It would be easy to miss the point of a film like 'Hurlyburly'. That is
if it had one. I've been a movie critic for 15 years and I don't think
I've ever seen a more pointless film that rambles on and on and on like
a broken record and when it's over, it's no closer to having said
anything in its final 10 minutes than in its opening running time of the
Set in Hollywood Hills, Eddie and Mickey (Sean Penn and Kevin Spacey)
play room mates who are successful talent agency executives and are well
on their way to becoming major Hollywood players. They wallow in all
the excesses of classic tinsel town life. Snorting cocaine, picking up
drifting hookers and bringing them home for wild sex, indulging
themselves in the extremes of alcohol. And when it's all said and done,
it's real but you won't care one bit.
Also along for the socially unredeeming ride is Phil (Chazz
Palminteri). Phil is an ex-con who always wears a leather jacket and
tries to pass himself off as the GQ end of the movie business. Nothing
more than a Hollywood wannabe, Phil wants to be a stuntman and goes on
endless cattle calls only to be passed over each time he auditions.
Quick tempered and having had many different children with many
different women, Phil is perhaps the most amoral of the bunch and his
fate is of little consequence or surprise.
Others characters in the film are Artie (Gary Shandling). Artie is a
close friend of Eddie and Mickey's who pops by for the occasional boys
night out and his character is perhaps the most pointless male in the
film. The female characters are even more disappointing. Meg Ryan is
Bonnie, a stripper with a child who comes to party at the whim of a
phone call. Robin Wright Penn is Darlene, an actress struggling to make
it with more than just her talent and Anna Paquin is Donna, a drifter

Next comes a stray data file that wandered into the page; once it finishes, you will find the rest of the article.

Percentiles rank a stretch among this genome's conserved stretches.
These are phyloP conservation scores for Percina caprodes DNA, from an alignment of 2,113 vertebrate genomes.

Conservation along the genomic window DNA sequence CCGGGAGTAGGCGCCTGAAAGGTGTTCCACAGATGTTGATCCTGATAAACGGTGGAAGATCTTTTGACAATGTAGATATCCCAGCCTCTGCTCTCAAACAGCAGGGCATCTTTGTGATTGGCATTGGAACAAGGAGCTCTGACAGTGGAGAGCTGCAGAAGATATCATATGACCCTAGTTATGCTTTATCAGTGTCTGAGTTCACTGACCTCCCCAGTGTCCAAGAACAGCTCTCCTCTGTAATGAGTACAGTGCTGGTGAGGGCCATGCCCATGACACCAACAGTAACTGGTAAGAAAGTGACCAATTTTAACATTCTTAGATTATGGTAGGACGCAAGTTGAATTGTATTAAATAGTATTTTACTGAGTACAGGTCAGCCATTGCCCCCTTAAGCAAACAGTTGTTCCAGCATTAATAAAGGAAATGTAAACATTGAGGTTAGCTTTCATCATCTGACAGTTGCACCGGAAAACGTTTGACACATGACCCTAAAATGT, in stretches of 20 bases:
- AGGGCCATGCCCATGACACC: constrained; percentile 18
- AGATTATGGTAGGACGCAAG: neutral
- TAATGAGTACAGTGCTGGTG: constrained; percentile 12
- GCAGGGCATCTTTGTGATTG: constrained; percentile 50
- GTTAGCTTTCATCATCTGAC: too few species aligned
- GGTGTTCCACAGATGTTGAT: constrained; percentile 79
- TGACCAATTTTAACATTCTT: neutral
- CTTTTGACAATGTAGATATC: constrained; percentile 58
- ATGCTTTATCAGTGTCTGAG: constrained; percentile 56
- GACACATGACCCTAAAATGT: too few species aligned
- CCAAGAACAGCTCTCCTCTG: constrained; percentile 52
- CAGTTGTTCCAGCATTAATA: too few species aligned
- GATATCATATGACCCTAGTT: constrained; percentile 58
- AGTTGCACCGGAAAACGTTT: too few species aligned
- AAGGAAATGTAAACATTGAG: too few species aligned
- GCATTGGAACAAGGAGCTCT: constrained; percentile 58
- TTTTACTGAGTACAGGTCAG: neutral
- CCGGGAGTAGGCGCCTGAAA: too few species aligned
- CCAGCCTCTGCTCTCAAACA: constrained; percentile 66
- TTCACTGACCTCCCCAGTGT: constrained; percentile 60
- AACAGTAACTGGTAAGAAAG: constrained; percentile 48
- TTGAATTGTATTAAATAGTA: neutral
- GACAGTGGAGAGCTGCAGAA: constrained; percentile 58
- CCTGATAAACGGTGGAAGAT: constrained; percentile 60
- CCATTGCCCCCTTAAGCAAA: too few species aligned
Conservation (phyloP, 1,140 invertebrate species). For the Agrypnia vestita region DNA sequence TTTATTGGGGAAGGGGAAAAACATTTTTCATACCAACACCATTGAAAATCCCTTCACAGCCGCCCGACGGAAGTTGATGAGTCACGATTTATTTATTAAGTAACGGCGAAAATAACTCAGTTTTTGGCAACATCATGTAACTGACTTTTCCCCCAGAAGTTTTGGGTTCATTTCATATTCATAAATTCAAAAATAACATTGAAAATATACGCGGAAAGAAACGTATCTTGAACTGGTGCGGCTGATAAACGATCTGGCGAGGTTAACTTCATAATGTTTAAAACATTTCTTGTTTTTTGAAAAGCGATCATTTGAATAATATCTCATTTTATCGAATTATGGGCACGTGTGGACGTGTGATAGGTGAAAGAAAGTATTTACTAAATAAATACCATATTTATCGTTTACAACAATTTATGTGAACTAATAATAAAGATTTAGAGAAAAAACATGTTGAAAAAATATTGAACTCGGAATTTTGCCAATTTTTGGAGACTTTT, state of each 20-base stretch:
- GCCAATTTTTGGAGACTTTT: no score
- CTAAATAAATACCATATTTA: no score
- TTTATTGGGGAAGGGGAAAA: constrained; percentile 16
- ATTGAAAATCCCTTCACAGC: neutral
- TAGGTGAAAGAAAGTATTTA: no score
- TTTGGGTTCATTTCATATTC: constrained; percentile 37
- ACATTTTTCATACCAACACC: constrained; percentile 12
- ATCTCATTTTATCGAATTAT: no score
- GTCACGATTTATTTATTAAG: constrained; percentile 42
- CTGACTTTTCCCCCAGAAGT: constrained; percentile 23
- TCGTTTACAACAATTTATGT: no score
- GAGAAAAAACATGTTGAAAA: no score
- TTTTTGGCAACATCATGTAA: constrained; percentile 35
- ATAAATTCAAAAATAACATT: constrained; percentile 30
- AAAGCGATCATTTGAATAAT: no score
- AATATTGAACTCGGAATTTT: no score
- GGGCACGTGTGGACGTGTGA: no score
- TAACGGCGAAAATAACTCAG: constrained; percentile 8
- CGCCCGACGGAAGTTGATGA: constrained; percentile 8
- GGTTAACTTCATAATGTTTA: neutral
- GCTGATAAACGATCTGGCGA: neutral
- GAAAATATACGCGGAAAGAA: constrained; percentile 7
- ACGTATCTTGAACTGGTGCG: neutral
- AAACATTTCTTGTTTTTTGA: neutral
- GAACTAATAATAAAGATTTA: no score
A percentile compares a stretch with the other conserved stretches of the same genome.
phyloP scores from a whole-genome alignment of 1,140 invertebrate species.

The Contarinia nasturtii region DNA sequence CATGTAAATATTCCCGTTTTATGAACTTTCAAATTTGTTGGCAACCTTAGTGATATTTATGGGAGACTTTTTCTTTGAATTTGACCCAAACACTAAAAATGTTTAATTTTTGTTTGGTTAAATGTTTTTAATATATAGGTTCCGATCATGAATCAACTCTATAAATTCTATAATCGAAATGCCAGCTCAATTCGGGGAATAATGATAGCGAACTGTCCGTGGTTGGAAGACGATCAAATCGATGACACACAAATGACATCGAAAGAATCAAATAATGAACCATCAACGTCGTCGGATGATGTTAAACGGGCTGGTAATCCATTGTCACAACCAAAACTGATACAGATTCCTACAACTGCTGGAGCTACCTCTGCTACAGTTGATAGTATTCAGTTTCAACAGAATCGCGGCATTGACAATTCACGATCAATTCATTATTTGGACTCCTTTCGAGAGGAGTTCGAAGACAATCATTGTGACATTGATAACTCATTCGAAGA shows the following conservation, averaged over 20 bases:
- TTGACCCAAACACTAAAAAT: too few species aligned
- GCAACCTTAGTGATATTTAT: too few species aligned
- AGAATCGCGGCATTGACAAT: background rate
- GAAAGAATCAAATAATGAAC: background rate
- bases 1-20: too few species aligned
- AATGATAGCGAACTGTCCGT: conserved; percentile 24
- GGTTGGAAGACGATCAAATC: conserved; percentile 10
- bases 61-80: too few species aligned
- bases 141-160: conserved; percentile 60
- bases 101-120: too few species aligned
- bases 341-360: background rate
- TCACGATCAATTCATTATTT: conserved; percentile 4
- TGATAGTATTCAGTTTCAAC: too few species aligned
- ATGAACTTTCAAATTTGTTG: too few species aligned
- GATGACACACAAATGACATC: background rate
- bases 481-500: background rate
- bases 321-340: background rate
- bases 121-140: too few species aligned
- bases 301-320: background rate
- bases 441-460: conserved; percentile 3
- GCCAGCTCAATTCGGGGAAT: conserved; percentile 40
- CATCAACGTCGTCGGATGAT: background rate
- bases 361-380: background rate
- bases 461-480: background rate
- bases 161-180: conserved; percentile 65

and air head who looks for her next meal ticket and place to call home
around every corner.
'Hurlyburly' has a companion film in 1998 known as 'High Art'. This
film knew when to listen and when to keep quiet. It displayed the seedy
side of big city life, the consequences of drug use, and low morals with
polish and a sedated side to its personality. 'Hurlyburly' is like a
car wreck with no chance to breathe, an extremely high decibel level,
and a screenplay by David Rabe, based on his play, that tries too hard
to look like a well written piece of art when it is nothing more than a
two hour play on semantics with a calculating sense of the preposterous.
Director Anthony Drazan is a slave to the film's screenplay, adding no
injection of his own vision and there is a scene in the final third of
the film where Eddie and Darlene have sex and upon leaving the bed, the
long arm of a boom mic is visible in a mirror for about thirty seconds!
This really is professional film making?!
How a cast like this could be coaxed into such a mess is a mystery.
Despite their energy and convincing styles, I suspect that they wanted
to make a film with long takes, limited editing and a chance to put any
actor's true test of talent (the stage) on celluloid in a filmed stage
play that is as desirable to watch as falling into a bottomless
Copyright © 1998 Walter Frith